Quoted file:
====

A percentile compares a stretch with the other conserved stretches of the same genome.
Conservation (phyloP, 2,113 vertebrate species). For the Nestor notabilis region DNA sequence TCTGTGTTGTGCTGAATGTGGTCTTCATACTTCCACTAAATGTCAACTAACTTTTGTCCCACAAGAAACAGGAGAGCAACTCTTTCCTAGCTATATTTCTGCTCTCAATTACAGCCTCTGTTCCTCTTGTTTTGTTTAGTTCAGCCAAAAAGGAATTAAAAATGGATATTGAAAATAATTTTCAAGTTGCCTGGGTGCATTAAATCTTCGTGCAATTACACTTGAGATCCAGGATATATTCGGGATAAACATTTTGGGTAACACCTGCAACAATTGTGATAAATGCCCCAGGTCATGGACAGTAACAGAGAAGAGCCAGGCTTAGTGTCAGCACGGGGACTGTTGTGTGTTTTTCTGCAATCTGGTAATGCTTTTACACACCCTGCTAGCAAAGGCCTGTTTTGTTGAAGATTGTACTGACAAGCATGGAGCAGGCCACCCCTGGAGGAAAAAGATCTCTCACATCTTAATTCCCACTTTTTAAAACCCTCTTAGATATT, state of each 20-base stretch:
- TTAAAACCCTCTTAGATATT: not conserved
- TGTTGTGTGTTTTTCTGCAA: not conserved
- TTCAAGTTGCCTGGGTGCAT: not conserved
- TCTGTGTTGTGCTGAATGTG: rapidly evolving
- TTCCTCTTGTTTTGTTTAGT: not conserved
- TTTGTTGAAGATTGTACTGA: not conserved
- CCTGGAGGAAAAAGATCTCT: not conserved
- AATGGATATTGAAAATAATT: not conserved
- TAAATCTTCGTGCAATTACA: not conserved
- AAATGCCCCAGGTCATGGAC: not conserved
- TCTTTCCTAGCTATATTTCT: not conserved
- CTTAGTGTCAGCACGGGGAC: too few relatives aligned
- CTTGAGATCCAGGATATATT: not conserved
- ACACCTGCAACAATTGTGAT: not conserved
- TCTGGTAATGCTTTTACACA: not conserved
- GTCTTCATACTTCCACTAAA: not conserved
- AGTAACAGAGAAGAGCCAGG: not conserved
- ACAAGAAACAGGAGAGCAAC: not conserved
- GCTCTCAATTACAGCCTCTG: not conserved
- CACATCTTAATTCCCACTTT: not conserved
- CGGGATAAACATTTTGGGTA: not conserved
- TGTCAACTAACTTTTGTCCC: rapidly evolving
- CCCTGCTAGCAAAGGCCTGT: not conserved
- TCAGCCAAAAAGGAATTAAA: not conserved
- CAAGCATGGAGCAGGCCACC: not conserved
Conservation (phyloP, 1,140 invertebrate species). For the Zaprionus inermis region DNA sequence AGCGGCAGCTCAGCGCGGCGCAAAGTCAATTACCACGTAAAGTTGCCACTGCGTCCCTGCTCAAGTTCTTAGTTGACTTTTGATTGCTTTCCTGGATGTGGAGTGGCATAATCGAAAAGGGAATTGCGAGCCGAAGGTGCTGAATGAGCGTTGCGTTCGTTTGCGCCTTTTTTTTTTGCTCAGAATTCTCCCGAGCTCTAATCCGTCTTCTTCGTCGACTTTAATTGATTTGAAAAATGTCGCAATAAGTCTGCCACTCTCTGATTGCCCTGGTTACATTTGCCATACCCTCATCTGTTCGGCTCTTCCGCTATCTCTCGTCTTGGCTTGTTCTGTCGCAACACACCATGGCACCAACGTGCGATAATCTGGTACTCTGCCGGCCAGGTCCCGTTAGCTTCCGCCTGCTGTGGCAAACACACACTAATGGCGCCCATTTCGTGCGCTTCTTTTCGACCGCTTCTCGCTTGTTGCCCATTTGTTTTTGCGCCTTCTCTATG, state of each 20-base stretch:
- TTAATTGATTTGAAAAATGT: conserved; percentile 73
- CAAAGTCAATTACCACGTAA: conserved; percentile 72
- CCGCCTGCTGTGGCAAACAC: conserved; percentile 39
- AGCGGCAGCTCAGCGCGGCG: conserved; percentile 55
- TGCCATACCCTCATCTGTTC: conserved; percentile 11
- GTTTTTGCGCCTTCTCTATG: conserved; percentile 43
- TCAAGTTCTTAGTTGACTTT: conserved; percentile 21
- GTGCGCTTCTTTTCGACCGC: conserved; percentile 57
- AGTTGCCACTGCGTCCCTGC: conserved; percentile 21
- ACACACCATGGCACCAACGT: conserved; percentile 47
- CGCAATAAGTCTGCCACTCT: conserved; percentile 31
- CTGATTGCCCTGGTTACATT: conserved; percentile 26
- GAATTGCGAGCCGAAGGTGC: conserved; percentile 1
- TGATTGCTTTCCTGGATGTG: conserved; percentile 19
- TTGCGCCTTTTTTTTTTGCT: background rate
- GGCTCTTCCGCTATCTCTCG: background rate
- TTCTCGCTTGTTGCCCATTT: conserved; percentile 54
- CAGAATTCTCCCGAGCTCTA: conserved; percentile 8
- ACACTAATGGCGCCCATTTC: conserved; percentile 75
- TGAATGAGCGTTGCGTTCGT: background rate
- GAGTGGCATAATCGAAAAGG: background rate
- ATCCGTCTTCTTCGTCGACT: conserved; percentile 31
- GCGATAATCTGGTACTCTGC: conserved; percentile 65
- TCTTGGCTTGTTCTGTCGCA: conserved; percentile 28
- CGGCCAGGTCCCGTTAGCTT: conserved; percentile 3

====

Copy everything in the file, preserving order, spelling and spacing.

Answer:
A percentile compares a stretch with the other conserved stretches of the same genome.
Conservation (phyloP, 2,113 vertebrate species). For the Nestor notabilis region DNA sequence TCTGTGTTGTGCTGAATGTGGTCTTCATACTTCCACTAAATGTCAACTAACTTTTGTCCCACAAGAAACAGGAGAGCAACTCTTTCCTAGCTATATTTCTGCTCTCAATTACAGCCTCTGTTCCTCTTGTTTTGTTTAGTTCAGCCAAAAAGGAATTAAAAATGGATATTGAAAATAATTTTCAAGTTGCCTGGGTGCATTAAATCTTCGTGCAATTACACTTGAGATCCAGGATATATTCGGGATAAACATTTTGGGTAACACCTGCAACAATTGTGATAAATGCCCCAGGTCATGGACAGTAACAGAGAAGAGCCAGGCTTAGTGTCAGCACGGGGACTGTTGTGTGTTTTTCTGCAATCTGGTAATGCTTTTACACACCCTGCTAGCAAAGGCCTGTTTTGTTGAAGATTGTACTGACAAGCATGGAGCAGGCCACCCCTGGAGGAAAAAGATCTCTCACATCTTAATTCCCACTTTTTAAAACCCTCTTAGATATT, state of each 20-base stretch:
- TTAAAACCCTCTTAGATATT: not conserved
- TGTTGTGTGTTTTTCTGCAA: not conserved
- TTCAAGTTGCCTGGGTGCAT: not conserved
- TCTGTGTTGTGCTGAATGTG: rapidly evolving
- TTCCTCTTGTTTTGTTTAGT: not conserved
- TTTGTTGAAGATTGTACTGA: not conserved
- CCTGGAGGAAAAAGATCTCT: not conserved
- AATGGATATTGAAAATAATT: not conserved
- TAAATCTTCGTGCAATTACA: not conserved
- AAATGCCCCAGGTCATGGAC: not conserved
- TCTTTCCTAGCTATATTTCT: not conserved
- CTTAGTGTCAGCACGGGGAC: too few relatives aligned
- CTTGAGATCCAGGATATATT: not conserved
- ACACCTGCAACAATTGTGAT: not conserved
- TCTGGTAATGCTTTTACACA: not conserved
- GTCTTCATACTTCCACTAAA: not conserved
- AGTAACAGAGAAGAGCCAGG: not conserved
- ACAAGAAACAGGAGAGCAAC: not conserved
- GCTCTCAATTACAGCCTCTG: not conserved
- CACATCTTAATTCCCACTTT: not conserved
- CGGGATAAACATTTTGGGTA: not conserved
- TGTCAACTAACTTTTGTCCC: rapidly evolving
- CCCTGCTAGCAAAGGCCTGT: not conserved
- TCAGCCAAAAAGGAATTAAA: not conserved
- CAAGCATGGAGCAGGCCACC: not conserved
Conservation (phyloP, 1,140 invertebrate species). For the Zaprionus inermis region DNA sequence AGCGGCAGCTCAGCGCGGCGCAAAGTCAATTACCACGTAAAGTTGCCACTGCGTCCCTGCTCAAGTTCTTAGTTGACTTTTGATTGCTTTCCTGGATGTGGAGTGGCATAATCGAAAAGGGAATTGCGAGCCGAAGGTGCTGAATGAGCGTTGCGTTCGTTTGCGCCTTTTTTTTTTGCTCAGAATTCTCCCGAGCTCTAATCCGTCTTCTTCGTCGACTTTAATTGATTTGAAAAATGTCGCAATAAGTCTGCCACTCTCTGATTGCCCTGGTTACATTTGCCATACCCTCATCTGTTCGGCTCTTCCGCTATCTCTCGTCTTGGCTTGTTCTGTCGCAACACACCATGGCACCAACGTGCGATAATCTGGTACTCTGCCGGCCAGGTCCCGTTAGCTTCCGCCTGCTGTGGCAAACACACACTAATGGCGCCCATTTCGTGCGCTTCTTTTCGACCGCTTCTCGCTTGTTGCCCATTTGTTTTTGCGCCTTCTCTATG, state of each 20-base stretch:
- TTAATTGATTTGAAAAATGT: conserved; percentile 73
- CAAAGTCAATTACCACGTAA: conserved; percentile 72
- CCGCCTGCTGTGGCAAACAC: conserved; percentile 39
- AGCGGCAGCTCAGCGCGGCG: conserved; percentile 55
- TGCCATACCCTCATCTGTTC: conserved; percentile 11
- GTTTTTGCGCCTTCTCTATG: conserved; percentile 43
- TCAAGTTCTTAGTTGACTTT: conserved; percentile 21
- GTGCGCTTCTTTTCGACCGC: conserved; percentile 57
- AGTTGCCACTGCGTCCCTGC: conserved; percentile 21
- ACACACCATGGCACCAACGT: conserved; percentile 47
- CGCAATAAGTCTGCCACTCT: conserved; percentile 31
- CTGATTGCCCTGGTTACATT: conserved; percentile 26
- GAATTGCGAGCCGAAGGTGC: conserved; percentile 1
- TGATTGCTTTCCTGGATGTG: conserved; percentile 19
- TTGCGCCTTTTTTTTTTGCT: background rate
- GGCTCTTCCGCTATCTCTCG: background rate
- TTCTCGCTTGTTGCCCATTT: conserved; percentile 54
- CAGAATTCTCCCGAGCTCTA: conserved; percentile 8
- ACACTAATGGCGCCCATTTC: conserved; percentile 75
- TGAATGAGCGTTGCGTTCGT: background rate
- GAGTGGCATAATCGAAAAGG: background rate
- ATCCGTCTTCTTCGTCGACT: conserved; percentile 31
- GCGATAATCTGGTACTCTGC: conserved; percentile 65
- TCTTGGCTTGTTCTGTCGCA: conserved; percentile 28
- CGGCCAGGTCCCGTTAGCTT: conserved; percentile 3